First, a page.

We will be using this website to communicate with our customers in a timely and effective manner.
If SPU is experiencing a power outage, water emergency or we are performing some other unforeseen activity that may affect your utility services, you will see a scrolling banner at the top of our homepage. This will alert our customers that we are aware of the issue and are working on it. We will provide as much detail as possible regarding the area(s) affected.
Report an Outage
If you do not see the scrolling banner on the SPU homepage and are experiencing an outage or other emergency you can notify us by clicking on the “Report an Outage” button at the top of the homepage. This will send a notification to our Dispatch and/or after-hours service. The scrolling banner will be activated at that time.
If the banner has already been activated, but you don’t see your geographic area mentioned, please report your outage. In the event there are separate outages we want everyone to be promptly handled.
Activities such as hydrant flushing, reconstruction projects, controlled electric outages or other planned events can be found under Events at the bottom of our homepage. Dates and descriptions are included in this area.
Please frequent the Customer Communications page to stay in touch with what’s happening at SPU and view other topics of interest related to the utilities and you.
MN Dept of Health – Statement on Water Safety
Per Tannie Eshenaur, Planning Director/Drinking Water Protection of the Environmental Health Division at the Minnesota Department of Health, Shakopee city water meets all the requirements of the federal Safe Drinking Water Act, including the drinking water standard for nitrate.
The drinking water standard for nitrate is 10 milligrams per liter (10 mg/L or 10 parts per million). The Minnesota Department of Health (MDH) works in collaboration with the city utility to carefully watch water quality trends and take steps to prevent any violation of safe drinking water standards long before contaminant levels reach the limit. Together, they also take steps to protect the land area that drains to the city water supply (Drinking Water Supply Management Area) to keep contaminants out of the water and prevent additional treatment costs. Often that land is outside the city boundaries and may include both public and private land, making land-use changes to protect the water supply challenges.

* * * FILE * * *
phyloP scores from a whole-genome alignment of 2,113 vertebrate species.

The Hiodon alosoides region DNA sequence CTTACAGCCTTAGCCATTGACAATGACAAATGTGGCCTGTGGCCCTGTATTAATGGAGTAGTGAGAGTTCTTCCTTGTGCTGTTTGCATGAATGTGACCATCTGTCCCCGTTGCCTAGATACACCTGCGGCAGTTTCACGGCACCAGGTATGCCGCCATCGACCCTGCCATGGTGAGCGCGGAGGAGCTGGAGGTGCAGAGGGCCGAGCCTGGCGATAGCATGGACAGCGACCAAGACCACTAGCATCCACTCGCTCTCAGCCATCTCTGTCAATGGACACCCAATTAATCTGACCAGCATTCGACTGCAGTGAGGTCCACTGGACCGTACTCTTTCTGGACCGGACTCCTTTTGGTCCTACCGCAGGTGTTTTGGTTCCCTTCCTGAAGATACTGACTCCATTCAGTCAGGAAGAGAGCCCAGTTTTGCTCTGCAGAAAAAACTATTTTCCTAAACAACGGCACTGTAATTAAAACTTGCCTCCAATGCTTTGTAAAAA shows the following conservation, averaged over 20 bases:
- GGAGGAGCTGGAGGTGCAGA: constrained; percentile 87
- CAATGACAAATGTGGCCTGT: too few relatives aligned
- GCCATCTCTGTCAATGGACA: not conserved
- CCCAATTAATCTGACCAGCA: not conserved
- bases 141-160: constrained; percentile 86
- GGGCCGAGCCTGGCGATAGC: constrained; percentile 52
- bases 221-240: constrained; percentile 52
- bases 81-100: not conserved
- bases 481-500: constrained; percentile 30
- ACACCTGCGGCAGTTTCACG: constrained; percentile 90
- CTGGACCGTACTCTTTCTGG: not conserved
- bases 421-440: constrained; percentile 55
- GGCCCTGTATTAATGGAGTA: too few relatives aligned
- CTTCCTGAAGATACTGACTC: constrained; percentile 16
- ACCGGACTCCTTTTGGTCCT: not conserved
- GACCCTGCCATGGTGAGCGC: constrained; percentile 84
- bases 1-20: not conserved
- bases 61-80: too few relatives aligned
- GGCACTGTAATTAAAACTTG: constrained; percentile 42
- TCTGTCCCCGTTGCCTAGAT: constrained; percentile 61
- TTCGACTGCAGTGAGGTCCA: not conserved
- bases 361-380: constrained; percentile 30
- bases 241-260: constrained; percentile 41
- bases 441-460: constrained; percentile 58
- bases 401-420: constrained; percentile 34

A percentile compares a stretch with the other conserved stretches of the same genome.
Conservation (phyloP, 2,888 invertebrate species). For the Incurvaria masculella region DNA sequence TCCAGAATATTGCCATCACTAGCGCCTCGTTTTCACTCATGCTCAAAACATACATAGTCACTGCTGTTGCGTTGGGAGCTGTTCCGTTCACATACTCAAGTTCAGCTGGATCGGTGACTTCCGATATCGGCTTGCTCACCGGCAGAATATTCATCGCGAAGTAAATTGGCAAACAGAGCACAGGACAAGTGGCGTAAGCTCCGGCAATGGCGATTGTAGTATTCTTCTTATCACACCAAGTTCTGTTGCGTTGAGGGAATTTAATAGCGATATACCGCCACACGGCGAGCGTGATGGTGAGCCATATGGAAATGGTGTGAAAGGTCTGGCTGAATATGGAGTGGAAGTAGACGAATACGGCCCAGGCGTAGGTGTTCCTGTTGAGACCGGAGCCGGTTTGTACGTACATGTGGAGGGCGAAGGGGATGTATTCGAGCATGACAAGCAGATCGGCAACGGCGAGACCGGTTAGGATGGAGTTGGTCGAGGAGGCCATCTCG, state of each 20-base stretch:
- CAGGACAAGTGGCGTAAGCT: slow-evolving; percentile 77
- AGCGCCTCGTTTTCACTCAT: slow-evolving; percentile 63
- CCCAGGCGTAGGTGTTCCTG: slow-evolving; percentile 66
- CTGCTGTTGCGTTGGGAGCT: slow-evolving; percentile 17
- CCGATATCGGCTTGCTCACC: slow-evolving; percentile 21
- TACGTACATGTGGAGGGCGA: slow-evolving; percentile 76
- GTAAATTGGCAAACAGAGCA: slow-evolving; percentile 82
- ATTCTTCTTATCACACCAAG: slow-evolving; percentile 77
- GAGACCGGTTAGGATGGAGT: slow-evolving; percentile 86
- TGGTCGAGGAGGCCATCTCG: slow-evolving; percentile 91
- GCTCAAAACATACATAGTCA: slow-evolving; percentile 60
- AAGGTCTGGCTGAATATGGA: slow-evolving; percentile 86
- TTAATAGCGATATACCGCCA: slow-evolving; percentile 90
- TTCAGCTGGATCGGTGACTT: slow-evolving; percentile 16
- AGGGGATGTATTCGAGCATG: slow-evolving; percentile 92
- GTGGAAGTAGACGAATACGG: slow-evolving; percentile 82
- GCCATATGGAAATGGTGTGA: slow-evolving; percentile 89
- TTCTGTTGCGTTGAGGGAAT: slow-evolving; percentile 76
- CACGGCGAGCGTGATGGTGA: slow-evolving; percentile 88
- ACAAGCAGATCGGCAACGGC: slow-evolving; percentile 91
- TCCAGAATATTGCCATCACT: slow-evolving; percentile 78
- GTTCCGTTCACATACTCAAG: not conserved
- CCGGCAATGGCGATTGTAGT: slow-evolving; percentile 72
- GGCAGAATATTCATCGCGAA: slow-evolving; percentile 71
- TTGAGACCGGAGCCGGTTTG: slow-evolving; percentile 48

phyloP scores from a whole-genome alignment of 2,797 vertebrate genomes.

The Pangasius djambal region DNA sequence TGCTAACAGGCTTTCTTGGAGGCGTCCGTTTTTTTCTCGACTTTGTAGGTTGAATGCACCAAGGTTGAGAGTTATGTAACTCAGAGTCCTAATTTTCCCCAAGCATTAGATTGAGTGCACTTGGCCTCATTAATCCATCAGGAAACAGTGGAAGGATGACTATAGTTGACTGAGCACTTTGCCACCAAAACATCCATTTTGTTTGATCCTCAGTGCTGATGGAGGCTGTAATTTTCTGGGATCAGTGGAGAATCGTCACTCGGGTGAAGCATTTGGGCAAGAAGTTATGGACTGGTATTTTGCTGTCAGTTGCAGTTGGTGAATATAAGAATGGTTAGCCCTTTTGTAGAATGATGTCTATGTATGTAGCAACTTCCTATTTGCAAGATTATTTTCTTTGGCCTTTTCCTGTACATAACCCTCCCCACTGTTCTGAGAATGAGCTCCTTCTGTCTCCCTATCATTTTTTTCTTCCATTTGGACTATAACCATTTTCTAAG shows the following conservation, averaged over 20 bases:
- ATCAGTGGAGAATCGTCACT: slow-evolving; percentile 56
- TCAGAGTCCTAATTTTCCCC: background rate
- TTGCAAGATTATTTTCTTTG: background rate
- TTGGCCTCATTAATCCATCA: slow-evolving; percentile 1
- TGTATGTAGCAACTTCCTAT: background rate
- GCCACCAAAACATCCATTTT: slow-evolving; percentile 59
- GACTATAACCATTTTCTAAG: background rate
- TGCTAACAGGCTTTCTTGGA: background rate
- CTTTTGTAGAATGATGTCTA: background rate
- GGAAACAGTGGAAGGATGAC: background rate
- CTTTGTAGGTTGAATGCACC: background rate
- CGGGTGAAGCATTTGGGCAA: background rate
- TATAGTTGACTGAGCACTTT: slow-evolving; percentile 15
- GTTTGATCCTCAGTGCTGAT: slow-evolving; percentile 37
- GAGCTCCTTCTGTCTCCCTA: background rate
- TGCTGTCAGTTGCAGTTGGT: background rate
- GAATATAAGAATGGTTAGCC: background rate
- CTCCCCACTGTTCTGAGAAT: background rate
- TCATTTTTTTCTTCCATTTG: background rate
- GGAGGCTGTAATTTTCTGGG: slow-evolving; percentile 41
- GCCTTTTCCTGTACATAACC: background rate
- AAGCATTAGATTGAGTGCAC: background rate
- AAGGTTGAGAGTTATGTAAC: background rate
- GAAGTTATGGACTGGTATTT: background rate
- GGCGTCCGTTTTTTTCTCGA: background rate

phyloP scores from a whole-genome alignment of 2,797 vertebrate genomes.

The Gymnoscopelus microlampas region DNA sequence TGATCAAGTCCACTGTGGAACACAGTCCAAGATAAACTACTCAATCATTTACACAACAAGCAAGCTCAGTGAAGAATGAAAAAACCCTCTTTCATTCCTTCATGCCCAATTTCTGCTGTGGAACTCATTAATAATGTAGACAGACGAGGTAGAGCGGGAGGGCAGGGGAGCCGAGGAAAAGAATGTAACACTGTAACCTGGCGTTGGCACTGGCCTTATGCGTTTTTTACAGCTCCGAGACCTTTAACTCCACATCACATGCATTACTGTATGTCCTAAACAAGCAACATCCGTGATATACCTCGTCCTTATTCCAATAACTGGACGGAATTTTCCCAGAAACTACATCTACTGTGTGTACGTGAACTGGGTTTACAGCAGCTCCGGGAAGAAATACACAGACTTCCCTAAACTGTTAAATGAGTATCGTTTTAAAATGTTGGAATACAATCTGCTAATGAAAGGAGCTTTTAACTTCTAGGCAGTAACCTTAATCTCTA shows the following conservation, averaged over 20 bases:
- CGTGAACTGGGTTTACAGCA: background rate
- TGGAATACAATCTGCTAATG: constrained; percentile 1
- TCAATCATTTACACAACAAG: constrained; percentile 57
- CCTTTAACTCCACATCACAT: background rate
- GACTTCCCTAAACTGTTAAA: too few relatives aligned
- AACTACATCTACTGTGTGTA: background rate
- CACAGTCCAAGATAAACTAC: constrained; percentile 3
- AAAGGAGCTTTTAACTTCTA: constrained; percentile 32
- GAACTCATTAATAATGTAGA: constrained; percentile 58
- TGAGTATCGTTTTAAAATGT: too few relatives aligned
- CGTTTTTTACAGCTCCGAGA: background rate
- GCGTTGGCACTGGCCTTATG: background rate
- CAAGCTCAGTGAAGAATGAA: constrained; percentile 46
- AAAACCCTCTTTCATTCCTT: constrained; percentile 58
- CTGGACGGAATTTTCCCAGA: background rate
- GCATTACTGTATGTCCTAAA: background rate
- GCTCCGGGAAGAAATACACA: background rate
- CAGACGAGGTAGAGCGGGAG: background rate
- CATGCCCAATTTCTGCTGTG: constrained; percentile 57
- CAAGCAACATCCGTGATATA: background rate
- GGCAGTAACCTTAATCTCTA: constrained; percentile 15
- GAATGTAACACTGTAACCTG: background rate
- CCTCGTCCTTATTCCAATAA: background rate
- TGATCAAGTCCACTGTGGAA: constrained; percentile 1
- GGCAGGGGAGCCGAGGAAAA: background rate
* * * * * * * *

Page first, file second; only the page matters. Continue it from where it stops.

Under Minnesota’s new Groundwater Protection Rule, the Minnesota Department of Agriculture (MDA) restricts the application of nitrogen fertilizer applied to cropland in the fall and on frozen soils in Drinking Water Supply Management Areas where public wells have nitrate at or above 5.4 mg/L, which is lower than the drinking water standard. The restrictions begin September 1st of each year. Given the amount of development that has occurred in the Shakopee area in recent years, cropland acres and the associated fertilizer applications have likely decreased over time. If there are more questions about the Groundwater Protection Rule, you can contact our colleague at the Minnesota Department of Agriculture, Larry Gunderson (651-201-6168; [email protected]).